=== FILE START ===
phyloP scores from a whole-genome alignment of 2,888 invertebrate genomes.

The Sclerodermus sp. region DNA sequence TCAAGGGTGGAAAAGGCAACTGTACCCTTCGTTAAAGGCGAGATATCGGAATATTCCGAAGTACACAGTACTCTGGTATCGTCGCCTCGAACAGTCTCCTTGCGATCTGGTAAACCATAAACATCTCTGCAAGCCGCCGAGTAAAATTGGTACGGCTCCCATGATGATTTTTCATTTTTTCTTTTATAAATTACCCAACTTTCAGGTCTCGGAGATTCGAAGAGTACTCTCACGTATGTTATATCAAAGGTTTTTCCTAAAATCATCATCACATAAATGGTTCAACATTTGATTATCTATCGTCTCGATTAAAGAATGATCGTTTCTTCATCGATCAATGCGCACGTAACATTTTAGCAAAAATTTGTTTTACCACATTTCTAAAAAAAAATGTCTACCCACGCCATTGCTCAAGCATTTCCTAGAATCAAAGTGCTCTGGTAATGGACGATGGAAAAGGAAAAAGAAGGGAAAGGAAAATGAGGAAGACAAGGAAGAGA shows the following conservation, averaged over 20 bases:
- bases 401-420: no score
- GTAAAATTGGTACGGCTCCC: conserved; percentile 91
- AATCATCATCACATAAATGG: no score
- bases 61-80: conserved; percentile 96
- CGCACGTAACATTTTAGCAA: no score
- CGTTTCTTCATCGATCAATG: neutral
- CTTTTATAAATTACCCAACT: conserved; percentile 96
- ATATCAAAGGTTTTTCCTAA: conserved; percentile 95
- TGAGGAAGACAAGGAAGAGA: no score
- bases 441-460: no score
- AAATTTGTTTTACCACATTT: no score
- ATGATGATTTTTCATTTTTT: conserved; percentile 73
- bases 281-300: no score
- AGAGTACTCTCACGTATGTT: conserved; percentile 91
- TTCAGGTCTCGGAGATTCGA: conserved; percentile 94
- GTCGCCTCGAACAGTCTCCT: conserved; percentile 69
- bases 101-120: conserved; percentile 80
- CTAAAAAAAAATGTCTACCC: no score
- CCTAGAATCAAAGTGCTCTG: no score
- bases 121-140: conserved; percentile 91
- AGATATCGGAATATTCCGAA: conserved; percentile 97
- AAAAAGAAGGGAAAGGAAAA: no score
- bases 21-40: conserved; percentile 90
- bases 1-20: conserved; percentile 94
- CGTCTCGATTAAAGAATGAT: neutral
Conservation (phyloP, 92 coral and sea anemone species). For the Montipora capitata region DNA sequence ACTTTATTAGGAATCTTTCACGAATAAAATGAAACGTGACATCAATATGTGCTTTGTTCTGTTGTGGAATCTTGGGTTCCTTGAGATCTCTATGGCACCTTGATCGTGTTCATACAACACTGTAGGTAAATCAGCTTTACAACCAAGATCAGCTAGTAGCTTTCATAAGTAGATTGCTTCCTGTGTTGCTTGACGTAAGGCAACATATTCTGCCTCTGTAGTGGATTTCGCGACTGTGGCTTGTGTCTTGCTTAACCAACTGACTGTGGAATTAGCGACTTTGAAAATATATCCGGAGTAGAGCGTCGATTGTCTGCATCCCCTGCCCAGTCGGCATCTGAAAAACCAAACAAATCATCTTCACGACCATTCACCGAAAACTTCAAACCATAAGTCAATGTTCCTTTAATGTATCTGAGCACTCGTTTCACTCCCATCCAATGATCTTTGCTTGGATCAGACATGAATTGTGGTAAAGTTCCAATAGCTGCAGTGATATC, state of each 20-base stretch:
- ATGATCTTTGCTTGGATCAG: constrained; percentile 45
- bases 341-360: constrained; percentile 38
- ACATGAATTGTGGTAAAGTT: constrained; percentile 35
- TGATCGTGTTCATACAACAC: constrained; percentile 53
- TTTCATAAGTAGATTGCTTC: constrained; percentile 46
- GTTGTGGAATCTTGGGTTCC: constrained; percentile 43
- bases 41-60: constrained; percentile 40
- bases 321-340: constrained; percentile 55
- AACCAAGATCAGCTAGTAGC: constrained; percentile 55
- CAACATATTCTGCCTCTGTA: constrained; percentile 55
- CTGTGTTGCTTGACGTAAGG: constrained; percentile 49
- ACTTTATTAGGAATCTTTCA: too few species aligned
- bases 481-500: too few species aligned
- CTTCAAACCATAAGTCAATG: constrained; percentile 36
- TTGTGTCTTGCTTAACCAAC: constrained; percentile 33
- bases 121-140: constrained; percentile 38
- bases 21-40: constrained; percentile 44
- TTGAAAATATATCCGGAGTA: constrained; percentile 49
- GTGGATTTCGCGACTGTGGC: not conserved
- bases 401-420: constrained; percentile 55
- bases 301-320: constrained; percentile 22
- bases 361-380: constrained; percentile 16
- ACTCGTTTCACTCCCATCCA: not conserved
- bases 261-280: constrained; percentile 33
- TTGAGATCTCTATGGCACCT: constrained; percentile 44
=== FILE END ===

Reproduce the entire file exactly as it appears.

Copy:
phyloP scores from a whole-genome alignment of 2,888 invertebrate genomes.

The Sclerodermus sp. region DNA sequence TCAAGGGTGGAAAAGGCAACTGTACCCTTCGTTAAAGGCGAGATATCGGAATATTCCGAAGTACACAGTACTCTGGTATCGTCGCCTCGAACAGTCTCCTTGCGATCTGGTAAACCATAAACATCTCTGCAAGCCGCCGAGTAAAATTGGTACGGCTCCCATGATGATTTTTCATTTTTTCTTTTATAAATTACCCAACTTTCAGGTCTCGGAGATTCGAAGAGTACTCTCACGTATGTTATATCAAAGGTTTTTCCTAAAATCATCATCACATAAATGGTTCAACATTTGATTATCTATCGTCTCGATTAAAGAATGATCGTTTCTTCATCGATCAATGCGCACGTAACATTTTAGCAAAAATTTGTTTTACCACATTTCTAAAAAAAAATGTCTACCCACGCCATTGCTCAAGCATTTCCTAGAATCAAAGTGCTCTGGTAATGGACGATGGAAAAGGAAAAAGAAGGGAAAGGAAAATGAGGAAGACAAGGAAGAGA shows the following conservation, averaged over 20 bases:
- bases 401-420: no score
- GTAAAATTGGTACGGCTCCC: conserved; percentile 91
- AATCATCATCACATAAATGG: no score
- bases 61-80: conserved; percentile 96
- CGCACGTAACATTTTAGCAA: no score
- CGTTTCTTCATCGATCAATG: neutral
- CTTTTATAAATTACCCAACT: conserved; percentile 96
- ATATCAAAGGTTTTTCCTAA: conserved; percentile 95
- TGAGGAAGACAAGGAAGAGA: no score
- bases 441-460: no score
- AAATTTGTTTTACCACATTT: no score
- ATGATGATTTTTCATTTTTT: conserved; percentile 73
- bases 281-300: no score
- AGAGTACTCTCACGTATGTT: conserved; percentile 91
- TTCAGGTCTCGGAGATTCGA: conserved; percentile 94
- GTCGCCTCGAACAGTCTCCT: conserved; percentile 69
- bases 101-120: conserved; percentile 80
- CTAAAAAAAAATGTCTACCC: no score
- CCTAGAATCAAAGTGCTCTG: no score
- bases 121-140: conserved; percentile 91
- AGATATCGGAATATTCCGAA: conserved; percentile 97
- AAAAAGAAGGGAAAGGAAAA: no score
- bases 21-40: conserved; percentile 90
- bases 1-20: conserved; percentile 94
- CGTCTCGATTAAAGAATGAT: neutral
Conservation (phyloP, 92 coral and sea anemone species). For the Montipora capitata region DNA sequence ACTTTATTAGGAATCTTTCACGAATAAAATGAAACGTGACATCAATATGTGCTTTGTTCTGTTGTGGAATCTTGGGTTCCTTGAGATCTCTATGGCACCTTGATCGTGTTCATACAACACTGTAGGTAAATCAGCTTTACAACCAAGATCAGCTAGTAGCTTTCATAAGTAGATTGCTTCCTGTGTTGCTTGACGTAAGGCAACATATTCTGCCTCTGTAGTGGATTTCGCGACTGTGGCTTGTGTCTTGCTTAACCAACTGACTGTGGAATTAGCGACTTTGAAAATATATCCGGAGTAGAGCGTCGATTGTCTGCATCCCCTGCCCAGTCGGCATCTGAAAAACCAAACAAATCATCTTCACGACCATTCACCGAAAACTTCAAACCATAAGTCAATGTTCCTTTAATGTATCTGAGCACTCGTTTCACTCCCATCCAATGATCTTTGCTTGGATCAGACATGAATTGTGGTAAAGTTCCAATAGCTGCAGTGATATC, state of each 20-base stretch:
- ATGATCTTTGCTTGGATCAG: constrained; percentile 45
- bases 341-360: constrained; percentile 38
- ACATGAATTGTGGTAAAGTT: constrained; percentile 35
- TGATCGTGTTCATACAACAC: constrained; percentile 53
- TTTCATAAGTAGATTGCTTC: constrained; percentile 46
- GTTGTGGAATCTTGGGTTCC: constrained; percentile 43
- bases 41-60: constrained; percentile 40
- bases 321-340: constrained; percentile 55
- AACCAAGATCAGCTAGTAGC: constrained; percentile 55
- CAACATATTCTGCCTCTGTA: constrained; percentile 55
- CTGTGTTGCTTGACGTAAGG: constrained; percentile 49
- ACTTTATTAGGAATCTTTCA: too few species aligned
- bases 481-500: too few species aligned
- CTTCAAACCATAAGTCAATG: constrained; percentile 36
- TTGTGTCTTGCTTAACCAAC: constrained; percentile 33
- bases 121-140: constrained; percentile 38
- bases 21-40: constrained; percentile 44
- TTGAAAATATATCCGGAGTA: constrained; percentile 49
- GTGGATTTCGCGACTGTGGC: not conserved
- bases 401-420: constrained; percentile 55
- bases 301-320: constrained; percentile 22
- bases 361-380: constrained; percentile 16
- ACTCGTTTCACTCCCATCCA: not conserved
- bases 261-280: constrained; percentile 33
- TTGAGATCTCTATGGCACCT: constrained; percentile 44